The U.S. dollar surged forward on Tuesday as Federal Reserve Chair Jerome Powell announced the possibility of half-percentage-point interest rate hikes. Meanwhile, the Japanese yen plunged through the psychological 120 level. Japan’s central bank reiterated its support for ultra-loose monetary policy, causing the decrease.
The yen tumbled down to a six-year low on Tuesday, shaving off 1.1% to 120.81. Overall, the currency lost around 5% against the greenback this month, as a deteriorating trade balance and soaring U.S. yields suck cash from the world’s third-biggest economy. Yen crosses suffered, as well, with the euro hitting a five-month high of 133.30. Moreover, the Japanese currency collapsed to an almost seven-year low against the Swiss franc.
Bank of Japan Governor Haruhiko Kuroda stated today that the country must maintain ultra-loose monetary policy lest inflation hurt the economy. On the other hand, Powell made hawkish comments overnight. The Fed chief caused U.S. yields to hit multi-year highs by raising the possibility of the half-percentage-point rate hikes.
Analysts at Singapore’s UOB noted that surging energy prices and higher U.S Treasury yields are both bad news for the Japanese yen. However, they still lifted their year-end dollar/yen forecast from 119 to 121. On Tuesday, two-year, five-year, 10-year, and 30-year Treasury yields remained at their highest levels since 2019, widening the gap on Japanese yields while lending the broad greenback support elsewhere.
How is the Euro faring?
The euro dropped below $1.10 in early London trading, hit by the Ukraine war, and rallying oil prices. Despite that, it managed to recover a bit to trade higher by 0.1% at $1.1032. According to Danske Bank analysts, the common currency may fall to $1.05 in 12 months as Federal Reserve and European Central Bank monetary policies diverge.
Investors are waiting for ECB President Christine Lagarde and Chief Economist Philip Lane to give speeches later in the day. The central bank needs to keep its focus squarely on underlying inflation trends. It also should look through short-term swings in energy prices, – stated Francois Villeroy de Galhau, an ECB policymaker today. ECB Vice President Luis de Guindos also declared that Russia’s war in Ukraine would dent the eurozone’s growth. However, the block is still set to expand.
On Tuesday, British sterling jumped to an almost three-week high against the dollar and a two-week high against the common currency. Traders will be focusing on British finance minister Rishi Sunak’s budget update to parliament on Wednesday.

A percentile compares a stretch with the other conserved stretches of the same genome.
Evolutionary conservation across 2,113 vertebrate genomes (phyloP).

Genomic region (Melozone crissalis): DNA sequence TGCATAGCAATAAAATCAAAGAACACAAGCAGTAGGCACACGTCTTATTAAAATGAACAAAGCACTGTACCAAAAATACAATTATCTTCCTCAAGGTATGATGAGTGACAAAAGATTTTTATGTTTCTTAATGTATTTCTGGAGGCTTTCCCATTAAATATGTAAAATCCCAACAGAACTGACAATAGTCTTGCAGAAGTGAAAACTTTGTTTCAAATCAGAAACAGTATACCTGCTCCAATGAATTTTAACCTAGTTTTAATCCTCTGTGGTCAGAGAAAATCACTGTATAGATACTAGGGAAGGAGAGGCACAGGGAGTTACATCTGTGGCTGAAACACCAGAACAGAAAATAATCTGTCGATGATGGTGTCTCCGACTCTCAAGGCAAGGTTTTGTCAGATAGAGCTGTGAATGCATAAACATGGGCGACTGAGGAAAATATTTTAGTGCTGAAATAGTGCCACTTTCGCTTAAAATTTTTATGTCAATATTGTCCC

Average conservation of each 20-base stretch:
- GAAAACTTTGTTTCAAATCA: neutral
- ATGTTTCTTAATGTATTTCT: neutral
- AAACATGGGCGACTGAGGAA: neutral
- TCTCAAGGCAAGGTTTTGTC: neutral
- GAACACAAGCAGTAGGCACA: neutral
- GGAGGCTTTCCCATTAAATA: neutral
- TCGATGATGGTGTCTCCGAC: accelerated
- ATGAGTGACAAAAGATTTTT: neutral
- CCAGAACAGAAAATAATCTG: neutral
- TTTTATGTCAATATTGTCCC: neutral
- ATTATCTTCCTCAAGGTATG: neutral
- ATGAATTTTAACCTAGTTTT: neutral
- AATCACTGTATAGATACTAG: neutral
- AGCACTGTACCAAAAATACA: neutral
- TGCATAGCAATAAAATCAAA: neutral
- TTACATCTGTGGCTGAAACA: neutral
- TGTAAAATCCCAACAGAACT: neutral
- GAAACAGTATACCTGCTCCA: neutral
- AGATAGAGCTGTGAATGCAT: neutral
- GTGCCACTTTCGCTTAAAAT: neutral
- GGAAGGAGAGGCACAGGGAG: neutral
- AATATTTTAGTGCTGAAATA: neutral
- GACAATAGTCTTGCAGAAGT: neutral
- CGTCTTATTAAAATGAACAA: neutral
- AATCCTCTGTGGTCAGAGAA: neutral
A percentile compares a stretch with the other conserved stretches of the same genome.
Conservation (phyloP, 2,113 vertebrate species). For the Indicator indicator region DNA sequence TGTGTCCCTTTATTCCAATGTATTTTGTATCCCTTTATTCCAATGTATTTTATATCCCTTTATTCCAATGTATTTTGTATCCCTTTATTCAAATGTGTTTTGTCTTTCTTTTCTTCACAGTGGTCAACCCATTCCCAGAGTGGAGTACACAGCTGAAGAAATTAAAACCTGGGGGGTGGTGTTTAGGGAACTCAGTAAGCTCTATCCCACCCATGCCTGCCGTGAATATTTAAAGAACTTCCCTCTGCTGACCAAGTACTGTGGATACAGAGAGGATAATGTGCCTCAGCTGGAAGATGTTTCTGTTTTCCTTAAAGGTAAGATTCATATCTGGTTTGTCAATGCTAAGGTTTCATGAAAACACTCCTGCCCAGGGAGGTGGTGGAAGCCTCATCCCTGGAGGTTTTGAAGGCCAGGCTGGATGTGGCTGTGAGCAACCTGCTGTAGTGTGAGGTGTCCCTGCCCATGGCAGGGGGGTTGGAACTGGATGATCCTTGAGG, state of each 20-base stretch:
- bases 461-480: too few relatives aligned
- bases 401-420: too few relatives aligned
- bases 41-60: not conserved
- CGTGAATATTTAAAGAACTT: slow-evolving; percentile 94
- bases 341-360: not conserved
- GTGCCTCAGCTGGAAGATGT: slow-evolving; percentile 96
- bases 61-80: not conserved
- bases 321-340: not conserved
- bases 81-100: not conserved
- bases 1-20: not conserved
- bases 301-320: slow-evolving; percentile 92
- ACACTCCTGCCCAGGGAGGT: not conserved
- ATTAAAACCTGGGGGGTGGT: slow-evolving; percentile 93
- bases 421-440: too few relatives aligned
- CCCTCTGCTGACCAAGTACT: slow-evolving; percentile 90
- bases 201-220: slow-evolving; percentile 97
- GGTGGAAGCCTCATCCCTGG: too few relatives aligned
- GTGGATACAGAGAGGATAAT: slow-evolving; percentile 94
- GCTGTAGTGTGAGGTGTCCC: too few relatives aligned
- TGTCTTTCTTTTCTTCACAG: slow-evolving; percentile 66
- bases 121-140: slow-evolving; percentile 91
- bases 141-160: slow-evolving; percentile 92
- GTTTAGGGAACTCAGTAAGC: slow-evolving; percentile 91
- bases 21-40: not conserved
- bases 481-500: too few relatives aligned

Meanwhile, in Asia, currencies and equities declined along with bonds. Investors assessed a hawkish speech from Jerome Powell and the potential fallout from an intensifying crisis in Ukraine. The Thai baht, Indian rupee, and the South Korean won lowered by about half a percent each. The rupee plunged to a one-week low, while the baht collapsed to its lowest level in more than two months.
What caused such declines in EM currencies?
India, the second-largest economy in Asia and one of the biggest net oil importers worldwide, is exposed to fluctuating global oil prices. At the same time, the country is running a risk of higher inflation, a dent in economic growth, and fiscal slippage. Consequently, the rupee became one of the top losers among regional units, dropping by 2.73% thus far this year. The currency has experienced the majority of those losses since Russia’s invasion of Ukraine on February 24. Russia’s aggression has triggered a period of uncertainty and volatility in global financial markets.
According to analysts at HSBC, the dollar-rupee pair might stay elevated or soar further in the near term before sliding modestly later. The latter will occur if geopolitical tensions ease and oil prices lower. They also expect the rupee to end this year at 76 per greenback, lower than the prior forecast of 73.
The baht shaved off about 1% so far in 2022. It also faces headwinds from the country’s exposure to surging oil prices. Thailand is the biggest net oil importer in the region.
Analysts at Maybank noted that any discernible recovery in the currency might be conditional on oil prices returning to a downward trajectory. That would, in turn, depend on more signs of easing in the Russia-Ukraine conflict.
Since early January, the Malaysian ringgit decreased by 0.2% among other EM currencies, hitting its weakest level. The Indonesian rupiah, the Philippine peso, and Singapore dollar also lowered.